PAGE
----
Enjoy the Rain with a Poem by Dr. Nellie

dr. nellie 1Dr. Nellie, Helen MacKnight Doyle, MD, was one of the first women physicians in California.  Surprisingly enough, she opened her practice at age 21, right here in Bishop.  Her autobiography, originally titled A Child Went Forth was later renamed just Dr. Nellie, with a forward by Mary Austin.  It is a well written and popular local read, but also acclaimed by the California State Library, where Dr. Nellie has been honored as one of California’s “women trailblazers in science, technology, engineering and math”.  I know at least one other customer agrees with me that it would be a wonderful Inyo Reads book!

Doyle’s brief bio states that , Dr. Helen MacKnight Doyle, a Pennsylvania native,  moved to Bishop in 1887. She later attended UC Berkeley at age 17 and received her medical degree in 1894 at age 20. Too young to get her medical license, she interned at Children’s Hospital in San Francisco where she treated children with tuberculosis. At 21, she returned to Bishop with her license in hand and opened her own practice.

I frequently recommend Dr. Nellie, but this week I came upon a little xeorox copy looking book titled A Child Went Forth, from Gotham House.  Not the autobiography though, this is a book of poems and anecdotes, with a personal note from well recognized local author Genny Smith in 1985 describing this as a collection of poems written by Helen Doyle and saved by her daughter and granddaughter.   I love the connections and personal tidbits that turn up in used books!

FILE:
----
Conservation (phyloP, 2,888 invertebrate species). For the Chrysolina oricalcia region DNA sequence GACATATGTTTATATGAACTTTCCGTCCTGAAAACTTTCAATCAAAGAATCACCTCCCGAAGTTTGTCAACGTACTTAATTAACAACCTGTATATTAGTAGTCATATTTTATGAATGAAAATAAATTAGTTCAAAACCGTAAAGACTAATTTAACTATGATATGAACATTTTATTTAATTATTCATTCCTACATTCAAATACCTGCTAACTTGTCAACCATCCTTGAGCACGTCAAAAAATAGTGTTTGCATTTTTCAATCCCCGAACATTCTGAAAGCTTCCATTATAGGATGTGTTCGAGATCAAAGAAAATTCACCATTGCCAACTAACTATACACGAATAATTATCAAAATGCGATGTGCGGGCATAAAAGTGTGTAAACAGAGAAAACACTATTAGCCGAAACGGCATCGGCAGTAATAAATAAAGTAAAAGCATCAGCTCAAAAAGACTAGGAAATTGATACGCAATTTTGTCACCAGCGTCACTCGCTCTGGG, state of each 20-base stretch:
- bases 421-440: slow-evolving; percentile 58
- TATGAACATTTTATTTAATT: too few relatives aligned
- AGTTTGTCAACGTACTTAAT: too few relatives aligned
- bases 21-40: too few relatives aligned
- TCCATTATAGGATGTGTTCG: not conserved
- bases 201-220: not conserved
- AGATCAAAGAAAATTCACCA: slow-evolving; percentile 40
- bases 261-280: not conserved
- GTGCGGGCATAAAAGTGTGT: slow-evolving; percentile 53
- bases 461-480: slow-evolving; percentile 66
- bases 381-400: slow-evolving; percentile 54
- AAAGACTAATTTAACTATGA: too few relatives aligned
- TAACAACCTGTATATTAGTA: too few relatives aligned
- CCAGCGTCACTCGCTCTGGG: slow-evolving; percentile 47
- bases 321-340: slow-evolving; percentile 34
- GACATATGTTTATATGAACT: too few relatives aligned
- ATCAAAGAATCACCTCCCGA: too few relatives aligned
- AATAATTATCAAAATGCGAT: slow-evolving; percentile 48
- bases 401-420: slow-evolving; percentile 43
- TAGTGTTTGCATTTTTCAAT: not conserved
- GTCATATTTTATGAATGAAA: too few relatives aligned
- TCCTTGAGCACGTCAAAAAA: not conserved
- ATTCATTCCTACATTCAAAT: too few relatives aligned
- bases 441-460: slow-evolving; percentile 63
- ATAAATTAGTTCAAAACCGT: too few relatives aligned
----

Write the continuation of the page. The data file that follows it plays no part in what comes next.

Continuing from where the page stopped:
To celebrate our local trailblazer and our blessed spring storms, here’s a quote from one of Dr. Doyle’s poems, titled helen doyleDesert Rain.


Gray ghosts glide down the mountain side/ To wash the desert’s dusty face./ On kind, caressing winds they ride/ In clouds of misty, silver lace. / With airy banners floating wide/ And pennants of sunshine-tinted gray/ Their errand still they strive to hide/ In seeming heedless disarray/

……………….Gathering up the wavering mist/ They swept it over the desert floor, / Each eager blossom, swiftly kissed/ Raised its thirsty cup for more. / And o, the perfume of the sage, / O, mighty miracle of rain!/ The desert , gray as though with age,/ Behold — he is a youth again!               

We can certainly appreciate that perfume of sage about now!   

( I apologize, I can’t get the poem’s spacing right in this program.)


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